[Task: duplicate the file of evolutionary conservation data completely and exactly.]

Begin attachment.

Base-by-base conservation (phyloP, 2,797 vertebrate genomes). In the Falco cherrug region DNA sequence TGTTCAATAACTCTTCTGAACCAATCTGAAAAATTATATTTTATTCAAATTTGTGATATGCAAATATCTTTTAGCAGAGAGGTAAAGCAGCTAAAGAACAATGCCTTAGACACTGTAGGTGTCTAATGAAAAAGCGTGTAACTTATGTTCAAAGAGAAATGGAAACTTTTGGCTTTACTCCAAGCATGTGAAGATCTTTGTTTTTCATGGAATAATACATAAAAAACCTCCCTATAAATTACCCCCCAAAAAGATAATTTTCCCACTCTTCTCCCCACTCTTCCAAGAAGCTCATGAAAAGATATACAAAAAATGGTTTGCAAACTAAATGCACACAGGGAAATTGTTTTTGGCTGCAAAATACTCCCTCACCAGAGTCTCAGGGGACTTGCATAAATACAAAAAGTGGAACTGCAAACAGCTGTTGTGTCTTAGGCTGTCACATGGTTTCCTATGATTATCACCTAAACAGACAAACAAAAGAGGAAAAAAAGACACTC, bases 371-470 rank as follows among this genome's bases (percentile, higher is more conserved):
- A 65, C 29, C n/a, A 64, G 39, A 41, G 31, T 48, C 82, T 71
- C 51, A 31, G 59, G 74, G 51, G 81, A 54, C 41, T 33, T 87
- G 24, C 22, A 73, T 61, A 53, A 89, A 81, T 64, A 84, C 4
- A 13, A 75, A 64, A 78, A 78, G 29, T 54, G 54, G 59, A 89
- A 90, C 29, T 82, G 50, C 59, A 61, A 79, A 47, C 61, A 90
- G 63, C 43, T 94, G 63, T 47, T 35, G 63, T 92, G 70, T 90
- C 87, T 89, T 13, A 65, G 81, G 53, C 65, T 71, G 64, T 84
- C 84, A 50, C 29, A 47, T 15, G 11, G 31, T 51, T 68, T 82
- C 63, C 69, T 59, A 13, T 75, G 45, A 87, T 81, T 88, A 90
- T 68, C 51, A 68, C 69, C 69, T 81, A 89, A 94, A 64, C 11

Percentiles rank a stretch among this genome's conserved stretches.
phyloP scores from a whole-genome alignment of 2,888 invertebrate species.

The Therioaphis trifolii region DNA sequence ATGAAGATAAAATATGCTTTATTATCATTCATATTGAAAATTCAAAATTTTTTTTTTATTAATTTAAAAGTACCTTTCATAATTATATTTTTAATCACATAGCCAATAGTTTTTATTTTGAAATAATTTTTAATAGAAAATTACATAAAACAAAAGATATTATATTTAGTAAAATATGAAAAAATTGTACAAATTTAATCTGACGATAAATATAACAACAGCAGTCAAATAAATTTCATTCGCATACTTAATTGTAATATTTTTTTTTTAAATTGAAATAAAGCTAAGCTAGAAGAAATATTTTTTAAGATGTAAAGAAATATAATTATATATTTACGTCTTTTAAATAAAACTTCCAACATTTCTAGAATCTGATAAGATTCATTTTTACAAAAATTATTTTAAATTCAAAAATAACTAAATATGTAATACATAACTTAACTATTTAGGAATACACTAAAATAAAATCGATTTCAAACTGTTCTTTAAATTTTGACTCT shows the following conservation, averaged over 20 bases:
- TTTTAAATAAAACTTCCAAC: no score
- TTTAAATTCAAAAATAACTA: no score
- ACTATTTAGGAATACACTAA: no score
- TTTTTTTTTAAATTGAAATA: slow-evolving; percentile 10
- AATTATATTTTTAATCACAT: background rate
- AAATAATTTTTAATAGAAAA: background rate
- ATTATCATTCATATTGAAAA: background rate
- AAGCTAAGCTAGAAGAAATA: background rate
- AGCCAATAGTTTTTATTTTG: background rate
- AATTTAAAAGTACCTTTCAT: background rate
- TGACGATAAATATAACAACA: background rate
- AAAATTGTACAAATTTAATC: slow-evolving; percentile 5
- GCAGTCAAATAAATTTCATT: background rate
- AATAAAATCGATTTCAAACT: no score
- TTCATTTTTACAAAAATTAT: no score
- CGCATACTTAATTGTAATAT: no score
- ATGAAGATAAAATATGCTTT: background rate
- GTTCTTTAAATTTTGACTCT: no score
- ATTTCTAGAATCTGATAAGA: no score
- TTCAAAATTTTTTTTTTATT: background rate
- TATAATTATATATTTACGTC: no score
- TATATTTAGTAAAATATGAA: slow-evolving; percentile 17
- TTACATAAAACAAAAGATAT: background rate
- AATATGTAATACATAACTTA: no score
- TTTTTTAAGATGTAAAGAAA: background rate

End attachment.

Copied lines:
Base-by-base conservation (phyloP, 2,797 vertebrate genomes). In the Falco cherrug region DNA sequence TGTTCAATAACTCTTCTGAACCAATCTGAAAAATTATATTTTATTCAAATTTGTGATATGCAAATATCTTTTAGCAGAGAGGTAAAGCAGCTAAAGAACAATGCCTTAGACACTGTAGGTGTCTAATGAAAAAGCGTGTAACTTATGTTCAAAGAGAAATGGAAACTTTTGGCTTTACTCCAAGCATGTGAAGATCTTTGTTTTTCATGGAATAATACATAAAAAACCTCCCTATAAATTACCCCCCAAAAAGATAATTTTCCCACTCTTCTCCCCACTCTTCCAAGAAGCTCATGAAAAGATATACAAAAAATGGTTTGCAAACTAAATGCACACAGGGAAATTGTTTTTGGCTGCAAAATACTCCCTCACCAGAGTCTCAGGGGACTTGCATAAATACAAAAAGTGGAACTGCAAACAGCTGTTGTGTCTTAGGCTGTCACATGGTTTCCTATGATTATCACCTAAACAGACAAACAAAAGAGGAAAAAAAGACACTC, bases 371-470 rank as follows among this genome's bases (percentile, higher is more conserved):
- A 65, C 29, C n/a, A 64, G 39, A 41, G 31, T 48, C 82, T 71
- C 51, A 31, G 59, G 74, G 51, G 81, A 54, C 41, T 33, T 87
- G 24, C 22, A 73, T 61, A 53, A 89, A 81, T 64, A 84, C 4
- A 13, A 75, A 64, A 78, A 78, G 29, T 54, G 54, G 59, A 89
- A 90, C 29, T 82, G 50, C 59, A 61, A 79, A 47, C 61, A 90
- G 63, C 43, T 94, G 63, T 47, T 35, G 63, T 92, G 70, T 90
- C 87, T 89, T 13, A 65, G 81, G 53, C 65, T 71, G 64, T 84
- C 84, A 50, C 29, A 47, T 15, G 11, G 31, T 51, T 68, T 82
- C 63, C 69, T 59, A 13, T 75, G 45, A 87, T 81, T 88, A 90
- T 68, C 51, A 68, C 69, C 69, T 81, A 89, A 94, A 64, C 11

Percentiles rank a stretch among this genome's conserved stretches.
phyloP scores from a whole-genome alignment of 2,888 invertebrate species.

The Therioaphis trifolii region DNA sequence ATGAAGATAAAATATGCTTTATTATCATTCATATTGAAAATTCAAAATTTTTTTTTTATTAATTTAAAAGTACCTTTCATAATTATATTTTTAATCACATAGCCAATAGTTTTTATTTTGAAATAATTTTTAATAGAAAATTACATAAAACAAAAGATATTATATTTAGTAAAATATGAAAAAATTGTACAAATTTAATCTGACGATAAATATAACAACAGCAGTCAAATAAATTTCATTCGCATACTTAATTGTAATATTTTTTTTTTAAATTGAAATAAAGCTAAGCTAGAAGAAATATTTTTTAAGATGTAAAGAAATATAATTATATATTTACGTCTTTTAAATAAAACTTCCAACATTTCTAGAATCTGATAAGATTCATTTTTACAAAAATTATTTTAAATTCAAAAATAACTAAATATGTAATACATAACTTAACTATTTAGGAATACACTAAAATAAAATCGATTTCAAACTGTTCTTTAAATTTTGACTCT shows the following conservation, averaged over 20 bases:
- TTTTAAATAAAACTTCCAAC: no score
- TTTAAATTCAAAAATAACTA: no score
- ACTATTTAGGAATACACTAA: no score
- TTTTTTTTTAAATTGAAATA: slow-evolving; percentile 10
- AATTATATTTTTAATCACAT: background rate
- AAATAATTTTTAATAGAAAA: background rate
- ATTATCATTCATATTGAAAA: background rate
- AAGCTAAGCTAGAAGAAATA: background rate
- AGCCAATAGTTTTTATTTTG: background rate
- AATTTAAAAGTACCTTTCAT: background rate
- TGACGATAAATATAACAACA: background rate
- AAAATTGTACAAATTTAATC: slow-evolving; percentile 5
- GCAGTCAAATAAATTTCATT: background rate
- AATAAAATCGATTTCAAACT: no score
- TTCATTTTTACAAAAATTAT: no score
- CGCATACTTAATTGTAATAT: no score
- ATGAAGATAAAATATGCTTT: background rate
- GTTCTTTAAATTTTGACTCT: no score
- ATTTCTAGAATCTGATAAGA: no score
- TTCAAAATTTTTTTTTTATT: background rate
- TATAATTATATATTTACGTC: no score
- TATATTTAGTAAAATATGAA: slow-evolving; percentile 17
- TTACATAAAACAAAAGATAT: background rate
- AATATGTAATACATAACTTA: no score
- TTTTTTAAGATGTAAAGAAA: background rate